John Tozzi at Bloomberg is also on the homeopathy story.
On a recent afternoon in midtown Manhattan, I popped into a chain drug store and picked up some $12 sleep tablets whose label promises both “courage and peace of mind” and “focus when ungrounded.” I also got a $17 tube of cream offering “rapid, soothing relief of pain” from conditions as varied as arthritis, carpal tunnel syndrome, and bug bites. Both products sat on shelves alongside familiar drugs such as Tylenol and Claritin, which regulators have carefully scrutinized for safety and effectiveness. The half- dozen products I bought—labelled as “homeopathic”—aren’t vetted for either.
Tablets that give you courage and peace of mind – that’s funny. I suppose it wouldn’t have sounded spiritual enough to say “calms you the fuck down” – not that it does that either.
About 3.3 million Americans spent $2.9 billion on homeopathic treatments in 2007, according to the latest estimates from the Centers for Disease Control (CDC), though private industry research suggests a smaller market. The industry has “mushroomed” since the early 1980s, when homeopathic sales were just $1.5 million a year, says Bill Nychis, who worked at the FDA for 39 years in compliance and enforcement. At the time, the agency was midway through a decades-long process reviewing older over-the-counter drugs for safety and efficacy. The FDA had the authority to regulate homeopathic remedies, but because sales were so small, the agency opted to outsource much of that job to the industry itself. “Risk is always depending upon the number of products on the market and the sales volume of the products,” says Nychis, who now advises importers at FDAImports.com.
In 1988, the FDA issued a policy guide “where we basically allow these drugs to come to the market without premarket approval,” says Cynthia Schnedar, director of compliance for the agency’s Center for Drug Evaluation and Research. Federal regulators allow the sale of any substance listed in the Homeopathic Pharmacopeia, a document published since the 1800s and maintained by a nonprofit industry association. The remedies need to meet certain FDA manufacturing guidelines and can be marketed over the counter only for “self-limiting” conditions, meaning illnesses like colds that go away on their own.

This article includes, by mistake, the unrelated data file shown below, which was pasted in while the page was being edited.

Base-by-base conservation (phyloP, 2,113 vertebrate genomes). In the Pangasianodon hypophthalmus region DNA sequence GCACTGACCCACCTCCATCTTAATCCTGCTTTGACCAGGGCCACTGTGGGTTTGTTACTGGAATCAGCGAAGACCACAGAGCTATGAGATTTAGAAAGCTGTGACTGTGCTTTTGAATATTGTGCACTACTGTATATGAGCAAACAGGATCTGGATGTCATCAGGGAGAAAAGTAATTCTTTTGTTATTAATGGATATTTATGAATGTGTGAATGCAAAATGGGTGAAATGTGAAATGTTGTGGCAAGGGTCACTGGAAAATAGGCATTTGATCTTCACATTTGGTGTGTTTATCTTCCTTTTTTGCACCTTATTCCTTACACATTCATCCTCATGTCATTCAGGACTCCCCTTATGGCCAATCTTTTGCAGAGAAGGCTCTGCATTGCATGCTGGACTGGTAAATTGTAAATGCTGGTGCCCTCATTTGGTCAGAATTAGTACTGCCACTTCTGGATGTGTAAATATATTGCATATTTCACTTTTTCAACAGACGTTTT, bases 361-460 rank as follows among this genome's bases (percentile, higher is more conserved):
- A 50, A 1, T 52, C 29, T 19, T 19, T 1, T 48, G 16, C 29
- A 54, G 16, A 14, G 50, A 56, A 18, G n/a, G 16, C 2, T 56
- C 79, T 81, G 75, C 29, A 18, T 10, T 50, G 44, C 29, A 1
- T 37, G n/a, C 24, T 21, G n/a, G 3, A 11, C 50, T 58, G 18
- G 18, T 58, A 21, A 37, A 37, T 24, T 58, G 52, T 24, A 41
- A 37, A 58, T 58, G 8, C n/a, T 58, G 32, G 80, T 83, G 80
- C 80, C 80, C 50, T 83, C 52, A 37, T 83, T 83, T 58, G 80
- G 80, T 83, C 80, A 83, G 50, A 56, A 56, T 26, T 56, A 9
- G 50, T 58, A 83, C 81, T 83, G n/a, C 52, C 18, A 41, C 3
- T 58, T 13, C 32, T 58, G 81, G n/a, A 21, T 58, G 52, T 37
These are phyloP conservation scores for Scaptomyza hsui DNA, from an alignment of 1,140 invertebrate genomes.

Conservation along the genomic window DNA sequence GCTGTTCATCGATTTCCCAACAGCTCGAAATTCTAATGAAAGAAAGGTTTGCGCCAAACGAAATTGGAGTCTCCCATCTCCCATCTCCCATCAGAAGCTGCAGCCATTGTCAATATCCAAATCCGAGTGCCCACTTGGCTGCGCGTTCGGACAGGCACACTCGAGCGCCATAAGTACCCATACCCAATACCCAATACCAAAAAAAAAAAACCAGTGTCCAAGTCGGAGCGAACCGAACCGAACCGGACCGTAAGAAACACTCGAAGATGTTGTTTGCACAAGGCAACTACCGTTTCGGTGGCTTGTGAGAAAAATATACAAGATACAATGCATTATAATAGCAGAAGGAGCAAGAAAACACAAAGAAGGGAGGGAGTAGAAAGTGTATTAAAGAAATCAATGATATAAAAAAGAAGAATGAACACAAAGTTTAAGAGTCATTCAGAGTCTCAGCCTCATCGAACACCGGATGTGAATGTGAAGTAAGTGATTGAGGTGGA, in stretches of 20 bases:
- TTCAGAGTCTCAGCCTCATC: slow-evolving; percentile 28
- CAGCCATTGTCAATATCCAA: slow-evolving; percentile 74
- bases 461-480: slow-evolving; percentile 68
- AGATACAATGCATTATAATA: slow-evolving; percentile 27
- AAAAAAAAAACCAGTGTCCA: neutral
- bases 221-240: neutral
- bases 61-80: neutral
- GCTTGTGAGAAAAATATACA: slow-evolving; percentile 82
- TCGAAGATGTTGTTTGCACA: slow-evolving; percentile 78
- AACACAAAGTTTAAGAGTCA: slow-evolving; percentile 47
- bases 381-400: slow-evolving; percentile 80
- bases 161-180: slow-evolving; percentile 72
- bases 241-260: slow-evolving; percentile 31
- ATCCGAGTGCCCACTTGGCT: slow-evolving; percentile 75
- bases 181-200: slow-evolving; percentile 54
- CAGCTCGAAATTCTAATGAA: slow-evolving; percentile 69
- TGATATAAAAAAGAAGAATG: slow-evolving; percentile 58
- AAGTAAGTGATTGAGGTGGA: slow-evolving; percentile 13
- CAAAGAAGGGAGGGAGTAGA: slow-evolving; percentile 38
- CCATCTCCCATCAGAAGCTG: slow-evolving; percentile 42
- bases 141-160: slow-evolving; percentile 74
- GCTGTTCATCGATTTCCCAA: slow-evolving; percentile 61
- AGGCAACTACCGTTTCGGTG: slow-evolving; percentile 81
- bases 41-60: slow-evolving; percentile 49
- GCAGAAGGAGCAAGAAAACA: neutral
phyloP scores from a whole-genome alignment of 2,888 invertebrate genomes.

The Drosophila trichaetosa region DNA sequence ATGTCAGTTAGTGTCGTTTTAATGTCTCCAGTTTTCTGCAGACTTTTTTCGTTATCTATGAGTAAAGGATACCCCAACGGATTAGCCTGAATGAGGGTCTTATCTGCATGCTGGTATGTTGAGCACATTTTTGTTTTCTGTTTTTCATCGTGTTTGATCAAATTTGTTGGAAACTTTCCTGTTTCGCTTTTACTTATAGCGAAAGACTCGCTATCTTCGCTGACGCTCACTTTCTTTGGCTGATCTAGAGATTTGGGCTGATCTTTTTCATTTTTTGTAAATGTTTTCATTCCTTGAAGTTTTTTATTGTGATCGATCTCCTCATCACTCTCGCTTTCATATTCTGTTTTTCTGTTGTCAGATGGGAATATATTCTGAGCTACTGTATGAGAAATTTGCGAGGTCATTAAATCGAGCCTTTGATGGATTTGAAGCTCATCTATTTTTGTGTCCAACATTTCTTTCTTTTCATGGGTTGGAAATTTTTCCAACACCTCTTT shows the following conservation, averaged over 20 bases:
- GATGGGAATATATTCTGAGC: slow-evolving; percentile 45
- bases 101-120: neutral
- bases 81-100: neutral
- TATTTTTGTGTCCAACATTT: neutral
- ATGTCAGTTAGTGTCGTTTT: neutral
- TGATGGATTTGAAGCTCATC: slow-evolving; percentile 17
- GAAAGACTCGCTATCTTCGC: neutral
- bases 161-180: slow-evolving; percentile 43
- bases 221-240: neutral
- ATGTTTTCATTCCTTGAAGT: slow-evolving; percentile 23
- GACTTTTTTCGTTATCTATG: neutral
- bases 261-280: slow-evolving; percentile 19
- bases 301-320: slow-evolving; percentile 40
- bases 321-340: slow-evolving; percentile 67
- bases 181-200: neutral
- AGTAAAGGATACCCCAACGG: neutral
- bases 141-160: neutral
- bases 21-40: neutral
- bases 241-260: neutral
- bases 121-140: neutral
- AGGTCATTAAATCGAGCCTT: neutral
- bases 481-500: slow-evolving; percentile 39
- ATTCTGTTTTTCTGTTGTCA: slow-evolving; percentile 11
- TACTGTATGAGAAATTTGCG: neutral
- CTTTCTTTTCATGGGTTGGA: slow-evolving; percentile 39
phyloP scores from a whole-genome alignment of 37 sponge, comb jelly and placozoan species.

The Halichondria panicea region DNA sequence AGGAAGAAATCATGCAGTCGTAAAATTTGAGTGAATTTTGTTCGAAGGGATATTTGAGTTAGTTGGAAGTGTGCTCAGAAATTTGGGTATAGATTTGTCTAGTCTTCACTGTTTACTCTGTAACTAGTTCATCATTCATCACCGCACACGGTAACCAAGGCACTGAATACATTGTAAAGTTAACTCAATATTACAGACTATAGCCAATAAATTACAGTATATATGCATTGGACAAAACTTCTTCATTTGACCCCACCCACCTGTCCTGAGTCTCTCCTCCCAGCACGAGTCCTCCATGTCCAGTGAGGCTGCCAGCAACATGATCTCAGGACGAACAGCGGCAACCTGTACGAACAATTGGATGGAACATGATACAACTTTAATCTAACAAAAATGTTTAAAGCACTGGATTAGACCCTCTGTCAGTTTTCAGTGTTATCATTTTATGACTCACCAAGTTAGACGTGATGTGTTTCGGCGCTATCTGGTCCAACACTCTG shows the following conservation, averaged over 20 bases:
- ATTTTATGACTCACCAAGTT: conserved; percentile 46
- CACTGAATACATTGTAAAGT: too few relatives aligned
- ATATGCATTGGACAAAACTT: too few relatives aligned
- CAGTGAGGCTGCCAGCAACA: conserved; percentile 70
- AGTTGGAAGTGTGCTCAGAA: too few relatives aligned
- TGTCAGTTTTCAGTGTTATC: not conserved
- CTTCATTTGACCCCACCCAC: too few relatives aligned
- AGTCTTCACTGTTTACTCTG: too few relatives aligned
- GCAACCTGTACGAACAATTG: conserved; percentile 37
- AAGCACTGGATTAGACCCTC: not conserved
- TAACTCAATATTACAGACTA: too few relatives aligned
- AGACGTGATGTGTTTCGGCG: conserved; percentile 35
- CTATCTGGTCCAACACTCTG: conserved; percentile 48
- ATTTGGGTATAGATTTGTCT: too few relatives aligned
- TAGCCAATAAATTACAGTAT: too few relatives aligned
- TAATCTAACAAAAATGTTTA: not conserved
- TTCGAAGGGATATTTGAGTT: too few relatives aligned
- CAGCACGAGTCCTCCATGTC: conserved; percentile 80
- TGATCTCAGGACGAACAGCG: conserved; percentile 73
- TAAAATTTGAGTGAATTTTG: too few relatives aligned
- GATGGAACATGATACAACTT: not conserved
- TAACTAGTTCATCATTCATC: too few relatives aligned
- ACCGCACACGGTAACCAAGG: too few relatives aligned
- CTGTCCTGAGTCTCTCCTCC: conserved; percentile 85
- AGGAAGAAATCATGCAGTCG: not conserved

Oh? Is that right? Then why are homeopathic asthma “treatments” sitting on the shelf at the chain drugstore less than a mile from where I am at this moment? Sitting on the shelf with the real asthma medications?
Critics of homeopathy say FDA action is overdue. Stephen Barrett, a retired North Carolina psychiatrist who operates the fraud-busting site Quackwatch, petitioned the agency in 1994 to require that homeopathic remedies meet the same standards for safety and effectiveness as other drugs. The agency has cracked down on claims that homeopathic products can treat cancer or substitute for flu vaccines, but Barrett says it hasn’t done enough to warn consumers about common over-the-counter remedies. “You can’t separate safety from effectiveness,” he says. “If it’s not effective, it’s not safe.”
And there are homeopathic asthma “treatments” out there. I can’t emphasize this enough. It’s not just for headaches and other things that can be hard to treat and aren’t fatal. Asthma.
Manufacturers of homeopathic products argue that the consumer should be the judge. “Millions of Americans use homeopathic medicines and want access to them,” says John P. Borneman, chief executive of Hyland’s Homeopathic and president of the industry association that publishes the Homeopathic Pharmacopeia. “These medicines are very effective, people like using them, [and] it’s part of consumer choice in the United States.”
No. Medicine is a technical subject. People can’t evaluate medicines on their own, and manufacturers can’t (and shouldn’t and mustn’t) be trusted to give all the necessary information on the package. Manufacturers of homeopathic products are doing it to make money, and they’re not going to say on the label “THIS IS FAKE MEDICINE.” It has to be an outside body that does that, one with no financial stake in the outcome – a disinterested party.
In the U.S., homeopathic remedies have become more common at national pharmacy chains, says Yale historian Naomi Rogers, who has studied the history of medicine and homeopathy. “Homeopathic drugs didn’t disappear, but they moved from prescription drugs to all over-the-counter drugs,” she says. “They start to be seen as—or even packaged as—the equivalent of special vitamins, special kinds of extra things you can take to stay healthy, or to get healthy, or to treat something that you have that you don’t want to go to a doctor for.”
Or just as one of the several asthma treatments on the shelf, and one that is cheaper than the others.
At this week’s hearing, the FDA will consider whether its current approach is “appropriate to protect and promote public health in light of the tremendous growth of the homeopathic market.” Barrett says the answer is no, and he suggested a way 20 years ago to deal with it: “Hold homeopathic drugs to the same standards as other drugs.” Which would probably make them harder to find at your local pharmacy.
I sure as hell hope so. It horrified me to find homeopathic asthma “treatments” right there on the shelf.
(This is a syndicated post. Read the original at FreeThoughtBlogs.)